BY NEVA WARREN
In the children’s movie Charlotte’s Web, there is a particular scene in which the barnyard rat gets a gander at all the foods left on the ground at the fair.
“This fair is a rat’s paradise,” Templeton the rat said. “This will be a night to remember.”
This was the scene playing in my head as I entered the gates on a hot and packed day at the Florida State Fair with the sun beating down on me. In my hand, my notepad and pen. In my stomach, nothing.
Each food item will be scored on a scale of 1 to 5 (i.e., fried butter would be a 5/5 on the scale because even though the concept is gross, it tastes delicious; chopped onions in a cup would be a 0/5 because it is entirely gross and not delicious at all).
First, I stopped by a brightly colored little tin box called “Pronto Dogs.” Since I judge my food on how fast it can get from the cook to my tummy, I appreciated their efficiency. They gave me a sample of their corndogs, and I was walking away from the window within 30 seconds of deciding to patronize this establishment.
This gritty, greasy treat was worth exactly zero dollars. Its bland, grainy texture and cool inside made me glad I didn’t shell out any money to gag on the sweet corn batter.
Deep fried cookie dough
I saw a sign that said “Deep Fried Funnel Cakes” and knew this place was for me. On the outside of their food truck, it advertised their ability to fry nearly anything, including butter, Pepsi and French fries. (The sign said Deep Fried Fries and I wasn’t exactly sure how that cooking process would go.) Although this was the only fair food that didn’t contribute a sample, my choice of deep fried cookie dough (on a stick, because duh) was a measly $6.
Before I knew it I was knee-deep in fried cookie dough deliciousness. This was truly an experience. For the first time in my life, I felt true love in my heart and I knew that I wanted to marry this cookie dough on a stick. Powdered sugar cascaded down my shirt but I forgave the cookie dough because that’s what love is. I am salivating just remembering this food. “Ten out of 10,” I mumbled through my sugary, chocolate smeared face.
Next, we spotted a sign that said “Wisconsin Cheese, and below that, “Hot-N-Tasty.” Perfect! They were kind enough to give us a sample of their “cheddar nuggets” and I set my leftover fried cookie dough down (what, do you think I threw the rest away like that nasty corn dog?).
I took a big ole bite. My mouth was filled with the sticky, rich taste of semi-melted batter-covered cheese. It was pretty good cheese, though. Thinking about the sugar and cholesterol now coursing through my veins, I heard the voice of Seth Macfarlane (in the famed “A Million Ways to Die in the West”) say, “People die at the fair!”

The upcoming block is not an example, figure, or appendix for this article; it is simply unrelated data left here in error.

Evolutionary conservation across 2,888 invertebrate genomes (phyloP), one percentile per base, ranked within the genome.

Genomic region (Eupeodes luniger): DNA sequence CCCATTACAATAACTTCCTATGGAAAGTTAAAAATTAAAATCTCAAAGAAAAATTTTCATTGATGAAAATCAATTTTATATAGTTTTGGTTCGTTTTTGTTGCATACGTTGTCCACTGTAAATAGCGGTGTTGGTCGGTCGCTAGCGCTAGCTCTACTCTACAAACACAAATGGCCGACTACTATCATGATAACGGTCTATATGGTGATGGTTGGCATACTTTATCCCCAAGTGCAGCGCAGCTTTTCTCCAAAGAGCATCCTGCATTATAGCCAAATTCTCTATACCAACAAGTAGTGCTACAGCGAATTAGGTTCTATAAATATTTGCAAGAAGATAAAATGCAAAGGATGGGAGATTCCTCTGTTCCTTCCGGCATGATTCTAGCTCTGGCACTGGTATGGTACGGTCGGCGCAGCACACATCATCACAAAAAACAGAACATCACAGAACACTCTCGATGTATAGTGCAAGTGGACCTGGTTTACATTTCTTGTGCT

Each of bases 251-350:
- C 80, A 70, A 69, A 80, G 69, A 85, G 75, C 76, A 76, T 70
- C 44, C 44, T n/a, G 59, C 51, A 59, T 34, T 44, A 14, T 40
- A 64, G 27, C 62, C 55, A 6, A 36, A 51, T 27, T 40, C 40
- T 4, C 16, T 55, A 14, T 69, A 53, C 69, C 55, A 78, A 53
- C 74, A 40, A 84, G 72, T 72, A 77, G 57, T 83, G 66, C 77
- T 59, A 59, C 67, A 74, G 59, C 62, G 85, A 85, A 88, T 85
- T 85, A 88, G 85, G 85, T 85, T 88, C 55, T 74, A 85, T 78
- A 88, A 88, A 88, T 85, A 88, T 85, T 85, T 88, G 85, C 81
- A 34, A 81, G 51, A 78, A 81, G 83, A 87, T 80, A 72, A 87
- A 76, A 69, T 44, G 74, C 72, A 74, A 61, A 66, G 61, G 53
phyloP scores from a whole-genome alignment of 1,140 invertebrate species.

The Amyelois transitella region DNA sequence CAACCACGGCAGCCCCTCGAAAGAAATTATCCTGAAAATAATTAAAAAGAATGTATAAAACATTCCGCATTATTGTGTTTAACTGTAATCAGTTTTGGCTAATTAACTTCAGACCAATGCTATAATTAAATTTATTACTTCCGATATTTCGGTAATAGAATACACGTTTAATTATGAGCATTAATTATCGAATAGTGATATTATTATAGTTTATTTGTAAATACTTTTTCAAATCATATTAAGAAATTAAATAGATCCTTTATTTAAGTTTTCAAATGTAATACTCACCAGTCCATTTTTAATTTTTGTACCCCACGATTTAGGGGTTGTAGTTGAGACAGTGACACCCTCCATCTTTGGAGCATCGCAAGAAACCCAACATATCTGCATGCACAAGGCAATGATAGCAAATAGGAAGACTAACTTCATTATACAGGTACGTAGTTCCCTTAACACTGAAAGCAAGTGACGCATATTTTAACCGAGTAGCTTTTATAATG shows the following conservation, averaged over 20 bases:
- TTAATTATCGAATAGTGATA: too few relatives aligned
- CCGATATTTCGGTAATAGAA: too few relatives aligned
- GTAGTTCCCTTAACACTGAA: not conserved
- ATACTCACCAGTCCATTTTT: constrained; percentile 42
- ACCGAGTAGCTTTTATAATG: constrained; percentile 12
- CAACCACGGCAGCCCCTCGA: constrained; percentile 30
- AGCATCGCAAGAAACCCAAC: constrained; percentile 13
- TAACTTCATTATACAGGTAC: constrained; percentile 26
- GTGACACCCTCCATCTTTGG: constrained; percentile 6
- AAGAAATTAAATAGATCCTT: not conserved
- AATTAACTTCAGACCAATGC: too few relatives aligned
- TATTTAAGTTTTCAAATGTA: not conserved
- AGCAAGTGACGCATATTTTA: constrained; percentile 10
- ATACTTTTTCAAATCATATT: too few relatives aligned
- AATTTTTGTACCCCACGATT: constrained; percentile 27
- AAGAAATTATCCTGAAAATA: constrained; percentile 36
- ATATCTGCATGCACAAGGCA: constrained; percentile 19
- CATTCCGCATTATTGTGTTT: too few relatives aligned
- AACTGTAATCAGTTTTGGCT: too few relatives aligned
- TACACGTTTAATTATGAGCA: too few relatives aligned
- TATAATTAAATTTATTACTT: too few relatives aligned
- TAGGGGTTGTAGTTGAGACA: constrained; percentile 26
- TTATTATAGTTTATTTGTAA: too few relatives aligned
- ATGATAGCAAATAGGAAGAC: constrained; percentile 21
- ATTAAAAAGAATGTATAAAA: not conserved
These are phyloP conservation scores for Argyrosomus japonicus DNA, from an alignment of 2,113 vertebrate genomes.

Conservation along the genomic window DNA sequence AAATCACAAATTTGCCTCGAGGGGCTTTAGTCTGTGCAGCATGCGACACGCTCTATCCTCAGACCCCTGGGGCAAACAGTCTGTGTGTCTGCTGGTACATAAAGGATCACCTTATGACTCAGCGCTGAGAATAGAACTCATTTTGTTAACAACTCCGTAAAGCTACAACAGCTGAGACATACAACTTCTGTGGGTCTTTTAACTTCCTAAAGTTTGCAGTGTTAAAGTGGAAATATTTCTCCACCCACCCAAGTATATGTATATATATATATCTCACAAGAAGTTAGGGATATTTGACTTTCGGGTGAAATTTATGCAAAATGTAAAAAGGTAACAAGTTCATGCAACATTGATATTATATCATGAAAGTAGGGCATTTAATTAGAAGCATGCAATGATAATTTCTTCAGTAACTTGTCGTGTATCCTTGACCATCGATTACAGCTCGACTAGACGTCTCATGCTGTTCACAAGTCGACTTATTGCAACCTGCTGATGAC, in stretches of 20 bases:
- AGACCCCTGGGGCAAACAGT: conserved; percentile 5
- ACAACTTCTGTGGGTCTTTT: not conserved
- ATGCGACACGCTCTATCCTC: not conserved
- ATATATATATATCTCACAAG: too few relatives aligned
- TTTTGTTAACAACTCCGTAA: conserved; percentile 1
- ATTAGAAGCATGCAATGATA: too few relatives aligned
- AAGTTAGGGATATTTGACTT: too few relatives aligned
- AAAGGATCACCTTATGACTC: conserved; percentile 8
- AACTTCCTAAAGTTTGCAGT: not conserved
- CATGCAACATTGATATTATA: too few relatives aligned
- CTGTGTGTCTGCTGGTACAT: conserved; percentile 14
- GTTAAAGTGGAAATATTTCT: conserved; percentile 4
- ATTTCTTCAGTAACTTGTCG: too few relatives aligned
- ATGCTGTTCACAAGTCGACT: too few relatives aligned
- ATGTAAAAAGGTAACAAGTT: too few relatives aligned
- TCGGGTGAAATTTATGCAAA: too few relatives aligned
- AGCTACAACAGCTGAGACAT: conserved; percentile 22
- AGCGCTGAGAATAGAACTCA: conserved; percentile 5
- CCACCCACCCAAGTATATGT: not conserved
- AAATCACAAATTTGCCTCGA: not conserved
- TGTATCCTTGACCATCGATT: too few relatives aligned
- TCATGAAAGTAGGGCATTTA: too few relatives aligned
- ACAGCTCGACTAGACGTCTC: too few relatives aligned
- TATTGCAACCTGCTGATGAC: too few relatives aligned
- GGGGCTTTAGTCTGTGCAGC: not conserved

After a bit of walking and being turned down by a few other establishments (can’t say I’ve ever been rejected by a man selling roasted corn before, but now I have) for free samples, we came upon a psychedelic-looking stand called “Totally Fried.” They kindly offered me a fried Oreo cookie (a very popular item at the fair), and I bravely added a bite to my currently tumultuous tummy.
I wrote in my notes, “Sweet, sweet, sweet!” It was by far the sweetest thing I’ve ever eaten, and mind you, I had fried cookie dough in my mouth not 10 minutes earlier. It had none of the hard crunch characteristics of an unfried Oreo, and was just completely soft and sticky. Like eating yummy melted playdough.
Chocolate covered bacon
We were nearing the other end of the fair when I saw the sign. “Chocolate Covered Bacon.” It beckoned to me. I do not like bacon, but I knew I needed to grit my teeth and do my journalistic duty. After all, the line was longer than any of the previous food trucks. This place was called “Fresh Sizzling Glazed Bacon,” so you know it’s owned by someone who’s a little too descriptive (no, I didn’t design the food truck). They gave me a chocolate covered slice of bacon, woven back and forth on the kabob stick like modern art, or a lamp at IKEA. I took the fateful bite.
OK, this one was really bad. It was tough, and cold, and bacon-savory while also managing to be bittersweet. It was crunchy and chewy and interrupted by strings of fat. After you bit past the dark chocolate color, the inside was a brown not unlike the carpet in an old den. I asked my photographer, Julia Albini, if she wanted a bite before I threw it away.
“That’s pretty good!” she said. The psychiatric tests aren’t back yet.
Satisfied with my five fair food groups (corn dog, sugar, cheese, fried candy, and bacon), I waddled back down the fair’s grandstand. I tried to belch quietly so as not to offend the dainty Albini. I was bloated, covered in grease and sprinkled with powdered sugar. I’m surprised nobody tried to put me on a stick and sell me. In the end, like Templeton, my belly swished back and forth with the smorgasbord of garbage food I consumed, but on the way home I felt gratified fulfillment rising in my chest.
Oh, wait, no, that’s not fulfillment, that’s nausea, oh my god, can we pull over?